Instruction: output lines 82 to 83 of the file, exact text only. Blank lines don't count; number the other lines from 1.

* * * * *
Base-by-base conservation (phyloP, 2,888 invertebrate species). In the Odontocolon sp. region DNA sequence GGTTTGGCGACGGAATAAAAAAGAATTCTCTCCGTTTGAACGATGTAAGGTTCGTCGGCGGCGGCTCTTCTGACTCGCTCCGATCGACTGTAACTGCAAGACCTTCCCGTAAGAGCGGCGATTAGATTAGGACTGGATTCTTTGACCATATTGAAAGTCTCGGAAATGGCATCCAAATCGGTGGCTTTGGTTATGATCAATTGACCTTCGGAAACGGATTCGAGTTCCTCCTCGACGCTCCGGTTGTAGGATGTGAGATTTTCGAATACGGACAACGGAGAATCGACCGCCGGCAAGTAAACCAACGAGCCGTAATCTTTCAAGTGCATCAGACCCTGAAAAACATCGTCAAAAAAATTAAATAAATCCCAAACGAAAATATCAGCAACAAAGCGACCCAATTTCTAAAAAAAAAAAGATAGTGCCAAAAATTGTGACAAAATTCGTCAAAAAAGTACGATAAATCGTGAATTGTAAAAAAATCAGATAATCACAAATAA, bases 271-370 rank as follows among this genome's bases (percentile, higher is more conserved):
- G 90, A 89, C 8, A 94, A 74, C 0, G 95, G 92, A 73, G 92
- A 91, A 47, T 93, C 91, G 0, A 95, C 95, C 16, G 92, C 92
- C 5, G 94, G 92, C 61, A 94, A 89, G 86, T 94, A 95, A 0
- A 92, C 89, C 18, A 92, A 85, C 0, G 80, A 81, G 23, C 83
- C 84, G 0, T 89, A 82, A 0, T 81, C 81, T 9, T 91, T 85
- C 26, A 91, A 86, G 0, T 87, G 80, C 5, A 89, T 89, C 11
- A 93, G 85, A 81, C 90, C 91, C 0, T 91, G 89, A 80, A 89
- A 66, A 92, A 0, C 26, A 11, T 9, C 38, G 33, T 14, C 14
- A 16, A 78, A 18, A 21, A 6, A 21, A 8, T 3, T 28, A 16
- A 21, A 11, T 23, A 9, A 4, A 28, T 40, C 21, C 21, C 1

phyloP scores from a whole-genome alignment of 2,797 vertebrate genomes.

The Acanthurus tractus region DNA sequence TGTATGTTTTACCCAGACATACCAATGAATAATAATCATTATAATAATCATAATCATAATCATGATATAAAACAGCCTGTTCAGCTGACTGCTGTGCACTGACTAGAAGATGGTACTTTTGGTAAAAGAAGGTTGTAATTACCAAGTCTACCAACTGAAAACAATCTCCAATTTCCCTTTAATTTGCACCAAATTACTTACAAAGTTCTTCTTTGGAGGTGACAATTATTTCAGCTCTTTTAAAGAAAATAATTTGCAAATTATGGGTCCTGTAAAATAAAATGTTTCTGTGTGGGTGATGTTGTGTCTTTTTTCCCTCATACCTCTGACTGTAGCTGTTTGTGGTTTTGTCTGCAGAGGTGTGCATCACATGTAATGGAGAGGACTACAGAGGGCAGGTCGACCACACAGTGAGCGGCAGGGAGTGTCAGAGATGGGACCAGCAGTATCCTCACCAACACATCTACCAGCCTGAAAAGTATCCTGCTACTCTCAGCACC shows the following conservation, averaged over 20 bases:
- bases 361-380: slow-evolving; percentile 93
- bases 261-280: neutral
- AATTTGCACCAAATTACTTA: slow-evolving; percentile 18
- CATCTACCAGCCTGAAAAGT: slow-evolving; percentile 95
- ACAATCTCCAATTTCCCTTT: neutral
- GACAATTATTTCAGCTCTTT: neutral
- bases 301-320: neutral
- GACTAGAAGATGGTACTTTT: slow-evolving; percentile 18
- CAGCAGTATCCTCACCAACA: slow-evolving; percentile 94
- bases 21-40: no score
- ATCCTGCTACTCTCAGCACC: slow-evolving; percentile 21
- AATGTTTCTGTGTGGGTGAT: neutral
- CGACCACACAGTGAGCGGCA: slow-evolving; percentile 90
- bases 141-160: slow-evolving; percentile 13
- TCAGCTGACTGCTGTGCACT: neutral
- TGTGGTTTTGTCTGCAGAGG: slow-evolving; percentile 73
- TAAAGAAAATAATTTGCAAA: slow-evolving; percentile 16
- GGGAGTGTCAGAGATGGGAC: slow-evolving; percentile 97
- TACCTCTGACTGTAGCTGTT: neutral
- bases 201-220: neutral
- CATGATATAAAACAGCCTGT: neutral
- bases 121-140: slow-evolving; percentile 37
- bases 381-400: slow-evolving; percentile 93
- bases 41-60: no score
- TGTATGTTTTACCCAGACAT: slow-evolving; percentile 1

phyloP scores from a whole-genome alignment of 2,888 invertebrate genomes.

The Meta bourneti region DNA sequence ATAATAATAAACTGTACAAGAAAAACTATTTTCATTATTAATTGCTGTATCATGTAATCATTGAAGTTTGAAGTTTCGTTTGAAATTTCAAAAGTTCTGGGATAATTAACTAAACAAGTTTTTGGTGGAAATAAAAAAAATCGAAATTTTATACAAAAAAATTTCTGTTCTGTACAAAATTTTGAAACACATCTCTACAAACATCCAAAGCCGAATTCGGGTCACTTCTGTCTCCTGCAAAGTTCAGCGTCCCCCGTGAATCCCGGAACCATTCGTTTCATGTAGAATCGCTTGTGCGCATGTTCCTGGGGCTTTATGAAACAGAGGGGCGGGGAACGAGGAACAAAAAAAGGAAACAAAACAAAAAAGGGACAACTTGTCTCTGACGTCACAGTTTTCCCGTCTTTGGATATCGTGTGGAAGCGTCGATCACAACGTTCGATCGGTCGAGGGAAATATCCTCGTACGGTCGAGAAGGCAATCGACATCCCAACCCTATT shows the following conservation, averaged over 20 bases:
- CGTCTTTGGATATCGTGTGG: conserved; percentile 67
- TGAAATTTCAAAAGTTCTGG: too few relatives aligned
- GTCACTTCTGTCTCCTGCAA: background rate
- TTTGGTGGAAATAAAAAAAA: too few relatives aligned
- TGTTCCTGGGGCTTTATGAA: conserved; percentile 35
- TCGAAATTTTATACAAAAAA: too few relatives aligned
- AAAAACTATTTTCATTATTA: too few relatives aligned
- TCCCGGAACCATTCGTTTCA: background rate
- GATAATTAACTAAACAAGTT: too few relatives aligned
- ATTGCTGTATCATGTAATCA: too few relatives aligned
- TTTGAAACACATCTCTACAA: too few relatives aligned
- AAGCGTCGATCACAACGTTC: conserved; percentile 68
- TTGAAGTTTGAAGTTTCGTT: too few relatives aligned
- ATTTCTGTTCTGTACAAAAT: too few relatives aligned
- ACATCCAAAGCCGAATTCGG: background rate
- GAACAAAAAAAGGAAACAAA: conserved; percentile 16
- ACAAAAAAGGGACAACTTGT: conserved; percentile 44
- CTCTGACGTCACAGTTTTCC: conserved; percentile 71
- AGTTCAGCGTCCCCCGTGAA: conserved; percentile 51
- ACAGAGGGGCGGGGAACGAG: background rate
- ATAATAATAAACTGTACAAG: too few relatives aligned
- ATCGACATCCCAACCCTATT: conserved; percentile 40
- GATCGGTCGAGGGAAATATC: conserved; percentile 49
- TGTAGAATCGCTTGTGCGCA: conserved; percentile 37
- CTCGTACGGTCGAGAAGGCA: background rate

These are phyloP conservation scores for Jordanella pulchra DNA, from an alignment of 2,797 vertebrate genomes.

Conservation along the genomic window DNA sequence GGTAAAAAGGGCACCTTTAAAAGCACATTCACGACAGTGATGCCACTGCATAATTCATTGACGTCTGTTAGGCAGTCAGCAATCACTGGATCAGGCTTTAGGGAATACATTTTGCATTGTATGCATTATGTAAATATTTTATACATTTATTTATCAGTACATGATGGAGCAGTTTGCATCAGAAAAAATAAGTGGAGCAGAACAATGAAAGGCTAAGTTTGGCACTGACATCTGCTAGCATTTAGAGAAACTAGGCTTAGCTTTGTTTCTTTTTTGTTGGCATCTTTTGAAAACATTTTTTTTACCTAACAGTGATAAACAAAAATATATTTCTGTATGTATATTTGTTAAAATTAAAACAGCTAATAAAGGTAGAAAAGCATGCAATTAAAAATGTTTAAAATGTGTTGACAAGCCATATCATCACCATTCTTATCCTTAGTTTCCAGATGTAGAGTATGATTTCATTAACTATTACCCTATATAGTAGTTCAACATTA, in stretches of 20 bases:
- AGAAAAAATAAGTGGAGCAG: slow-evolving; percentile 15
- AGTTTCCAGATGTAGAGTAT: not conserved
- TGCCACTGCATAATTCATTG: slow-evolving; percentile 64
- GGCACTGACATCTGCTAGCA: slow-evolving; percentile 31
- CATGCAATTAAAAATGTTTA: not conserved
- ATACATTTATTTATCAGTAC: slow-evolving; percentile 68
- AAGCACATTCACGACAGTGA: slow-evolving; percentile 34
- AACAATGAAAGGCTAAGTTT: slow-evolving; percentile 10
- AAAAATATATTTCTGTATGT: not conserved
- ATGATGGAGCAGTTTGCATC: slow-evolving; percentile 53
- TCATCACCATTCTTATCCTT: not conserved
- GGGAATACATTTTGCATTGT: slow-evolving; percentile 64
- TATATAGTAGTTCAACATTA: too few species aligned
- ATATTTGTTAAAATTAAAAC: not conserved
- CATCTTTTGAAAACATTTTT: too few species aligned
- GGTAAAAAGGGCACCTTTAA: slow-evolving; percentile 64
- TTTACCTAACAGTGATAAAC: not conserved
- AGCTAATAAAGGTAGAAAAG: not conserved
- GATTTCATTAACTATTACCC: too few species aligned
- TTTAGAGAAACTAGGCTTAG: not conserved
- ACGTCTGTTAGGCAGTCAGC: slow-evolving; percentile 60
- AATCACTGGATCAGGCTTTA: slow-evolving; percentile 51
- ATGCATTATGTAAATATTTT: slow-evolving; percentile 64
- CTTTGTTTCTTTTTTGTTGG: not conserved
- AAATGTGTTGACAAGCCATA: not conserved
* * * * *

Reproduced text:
- CATCTTTTGAAAACATTTTT: too few species aligned
- GGTAAAAAGGGCACCTTTAA: slow-evolving; percentile 64